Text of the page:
Appeals also determined that Dr. Zumo had overstated the fair market values of his assets. Appeals ultimately determined that the aggregate fair market value of the assets was $1,000,881 and the assets had an “appeals equity value” of $36,500. Appeals equity value is an asset’s fair market value reduced by 20% of its fair market value and then reduced again by all encumbrances.
In the end, IRS Appeals rejected the taxpayers’ offer-in-compromise, determining that the tax collection potential was more than the $10,000 the taxpayers proposed and that they could satisfy their income tax obligations by paying monthly installments.
IRS Appeals Counter Offer
The IRS Appeals offered the taxpayers the option of paying either installment payments of $700 per month over a period of 72 months or installments of $550 per month over the remaining collection period. These amounts are significantly less than the $77,000 tax and penalties that were owed (and this does not even factor in any interest that would be due).
The taxpayers tentatively agreed to the $700 a-month terms, but eventually declined the offer after the IRS refused to remove the federal tax lien so they could refinance their rental properties. The taxpayers then petitioned the U.S. Tax Court, which sustained the IRS’s position.
How the IRS Analyzes Offers
This case shows how the IRS evaluates settlements submitted as offers.
The IRS uses the information provided on Form 433, Collection Information Statement, to evaluate a taxpayer’s ability to pay their tax debt. The form collects information about the taxpayer’s income, expenses, assets, and liabilities.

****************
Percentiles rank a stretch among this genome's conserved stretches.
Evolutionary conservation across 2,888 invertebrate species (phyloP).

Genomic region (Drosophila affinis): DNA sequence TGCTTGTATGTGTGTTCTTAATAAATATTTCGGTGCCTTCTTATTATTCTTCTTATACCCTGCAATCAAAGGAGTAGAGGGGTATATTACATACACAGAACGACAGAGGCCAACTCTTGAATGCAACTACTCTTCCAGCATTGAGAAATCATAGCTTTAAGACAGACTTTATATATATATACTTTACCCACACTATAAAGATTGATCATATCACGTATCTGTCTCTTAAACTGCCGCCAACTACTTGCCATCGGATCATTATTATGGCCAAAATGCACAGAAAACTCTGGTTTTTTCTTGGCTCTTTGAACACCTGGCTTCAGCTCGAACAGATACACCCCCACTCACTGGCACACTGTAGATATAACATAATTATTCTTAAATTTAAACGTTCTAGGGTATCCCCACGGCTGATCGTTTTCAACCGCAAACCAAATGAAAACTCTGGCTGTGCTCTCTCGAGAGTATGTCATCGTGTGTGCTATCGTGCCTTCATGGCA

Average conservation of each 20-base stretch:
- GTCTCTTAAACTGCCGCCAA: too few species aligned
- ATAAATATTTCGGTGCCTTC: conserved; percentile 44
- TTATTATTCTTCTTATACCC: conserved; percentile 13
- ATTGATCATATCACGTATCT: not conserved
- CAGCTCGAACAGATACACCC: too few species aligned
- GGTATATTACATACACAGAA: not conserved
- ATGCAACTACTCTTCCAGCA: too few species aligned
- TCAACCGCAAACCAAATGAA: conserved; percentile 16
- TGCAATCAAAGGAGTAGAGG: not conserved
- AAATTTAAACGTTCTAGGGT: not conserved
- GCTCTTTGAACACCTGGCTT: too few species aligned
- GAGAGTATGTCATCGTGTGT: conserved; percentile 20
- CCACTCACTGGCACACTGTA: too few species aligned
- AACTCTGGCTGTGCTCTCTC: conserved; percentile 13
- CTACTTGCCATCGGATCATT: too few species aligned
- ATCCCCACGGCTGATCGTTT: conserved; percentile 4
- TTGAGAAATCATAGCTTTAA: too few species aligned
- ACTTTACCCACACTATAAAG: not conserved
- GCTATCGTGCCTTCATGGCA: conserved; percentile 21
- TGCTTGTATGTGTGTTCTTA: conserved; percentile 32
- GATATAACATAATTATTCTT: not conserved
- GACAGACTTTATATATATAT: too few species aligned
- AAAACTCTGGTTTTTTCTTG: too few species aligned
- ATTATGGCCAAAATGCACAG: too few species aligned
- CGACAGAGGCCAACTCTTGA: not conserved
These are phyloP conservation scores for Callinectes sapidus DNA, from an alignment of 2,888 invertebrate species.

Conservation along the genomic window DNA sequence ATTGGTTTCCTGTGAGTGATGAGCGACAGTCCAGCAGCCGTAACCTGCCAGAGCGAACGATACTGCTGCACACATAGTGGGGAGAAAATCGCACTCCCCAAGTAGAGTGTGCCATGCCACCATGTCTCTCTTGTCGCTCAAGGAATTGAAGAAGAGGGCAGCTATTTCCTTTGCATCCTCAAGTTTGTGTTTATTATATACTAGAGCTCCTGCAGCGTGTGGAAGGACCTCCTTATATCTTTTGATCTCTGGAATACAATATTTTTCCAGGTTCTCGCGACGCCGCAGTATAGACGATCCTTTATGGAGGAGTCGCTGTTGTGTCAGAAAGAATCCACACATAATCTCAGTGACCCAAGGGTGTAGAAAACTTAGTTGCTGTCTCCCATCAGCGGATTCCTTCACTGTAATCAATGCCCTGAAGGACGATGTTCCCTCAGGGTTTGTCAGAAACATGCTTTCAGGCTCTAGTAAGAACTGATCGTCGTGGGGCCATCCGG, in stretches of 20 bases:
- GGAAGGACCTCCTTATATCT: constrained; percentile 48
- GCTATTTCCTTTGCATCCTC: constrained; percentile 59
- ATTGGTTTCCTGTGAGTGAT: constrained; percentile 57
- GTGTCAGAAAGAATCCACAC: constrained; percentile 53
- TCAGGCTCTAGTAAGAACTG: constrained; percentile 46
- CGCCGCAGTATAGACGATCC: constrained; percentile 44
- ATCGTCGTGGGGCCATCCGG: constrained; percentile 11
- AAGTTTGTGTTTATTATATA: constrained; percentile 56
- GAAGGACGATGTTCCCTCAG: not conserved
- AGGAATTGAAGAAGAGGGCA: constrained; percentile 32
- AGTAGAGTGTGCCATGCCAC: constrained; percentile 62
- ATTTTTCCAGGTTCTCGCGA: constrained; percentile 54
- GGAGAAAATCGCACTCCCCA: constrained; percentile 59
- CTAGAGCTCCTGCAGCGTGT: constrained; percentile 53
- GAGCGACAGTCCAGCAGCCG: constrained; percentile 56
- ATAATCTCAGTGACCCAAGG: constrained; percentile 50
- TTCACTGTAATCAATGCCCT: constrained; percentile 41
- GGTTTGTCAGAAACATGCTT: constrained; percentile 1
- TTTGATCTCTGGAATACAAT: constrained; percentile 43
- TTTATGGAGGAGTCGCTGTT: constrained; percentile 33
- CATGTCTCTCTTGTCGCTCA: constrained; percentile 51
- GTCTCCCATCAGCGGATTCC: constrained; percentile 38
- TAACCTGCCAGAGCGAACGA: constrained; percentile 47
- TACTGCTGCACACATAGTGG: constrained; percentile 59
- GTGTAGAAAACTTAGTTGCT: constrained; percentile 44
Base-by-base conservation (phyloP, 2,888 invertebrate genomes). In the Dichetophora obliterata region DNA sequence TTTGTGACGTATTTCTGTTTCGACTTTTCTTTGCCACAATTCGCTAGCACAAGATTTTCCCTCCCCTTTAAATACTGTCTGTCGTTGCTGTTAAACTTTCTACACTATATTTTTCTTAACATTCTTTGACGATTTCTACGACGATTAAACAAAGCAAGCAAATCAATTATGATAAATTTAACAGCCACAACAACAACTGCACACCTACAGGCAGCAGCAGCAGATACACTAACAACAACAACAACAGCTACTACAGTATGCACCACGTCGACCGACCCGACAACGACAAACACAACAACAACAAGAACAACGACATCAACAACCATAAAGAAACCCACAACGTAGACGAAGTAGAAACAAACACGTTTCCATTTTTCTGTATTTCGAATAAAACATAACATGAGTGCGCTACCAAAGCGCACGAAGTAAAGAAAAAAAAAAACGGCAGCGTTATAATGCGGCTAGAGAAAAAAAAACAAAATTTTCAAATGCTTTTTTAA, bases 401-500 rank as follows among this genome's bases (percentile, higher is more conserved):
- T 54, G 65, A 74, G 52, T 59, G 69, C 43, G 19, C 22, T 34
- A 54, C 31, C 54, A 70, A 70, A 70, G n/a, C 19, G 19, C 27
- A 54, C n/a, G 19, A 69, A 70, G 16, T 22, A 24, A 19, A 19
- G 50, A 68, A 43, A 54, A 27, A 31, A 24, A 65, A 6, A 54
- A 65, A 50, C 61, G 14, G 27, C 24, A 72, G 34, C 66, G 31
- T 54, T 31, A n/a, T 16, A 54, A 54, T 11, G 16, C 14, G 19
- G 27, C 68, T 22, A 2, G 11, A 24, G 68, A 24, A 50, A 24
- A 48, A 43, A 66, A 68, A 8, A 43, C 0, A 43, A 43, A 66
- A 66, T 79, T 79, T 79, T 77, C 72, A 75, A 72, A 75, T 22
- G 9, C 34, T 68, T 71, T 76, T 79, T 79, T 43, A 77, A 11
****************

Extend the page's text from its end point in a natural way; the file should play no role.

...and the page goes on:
Once the IRS has this information, they will verify the accuracy of the information provided and apply national and local standards to determine the taxpayer’s reasonable collection potential (RCP). The RCP is an estimate of the maximum amount that the taxpayer can pay towards their tax debt within a reasonable period of time.
The national standards, which are published by the IRS, provide guidelines for allowable expenses such as housing, food, clothing, and transportation. The local standards, which vary by geographic location, provide additional guidelines for expenses such as utilities and out-of-pocket health care costs.
The IRS will compare the taxpayer’s income and allowable expenses to the national and local standards to determine their disposable income, which is the amount of money the taxpayer has available to pay their tax debt. The IRS will then consider the taxpayer’s assets, such as bank accounts, investments, and property, to determine their ability to pay the tax debt.
Based on this analysis, the IRS will determine the taxpayer’s RCP and may propose a payment plan or other resolution to the taxpayer’s tax debt. As in this case, this often involves an installment agreement if the offer in compromise is not accepted.
Those who owe the IRS may be able to work out a settlement or payment plan with the IRS. As this case shows, the IRS will focus on the taxpayer’s monthly disposable income and assets. It will apply the local and national standards and make a proposal based on the numbers. If the IRS gets this wrong, taxpayers may have the right to review by the IRS Office of Appeals and, in some cases, review by the U.S. Tax Court.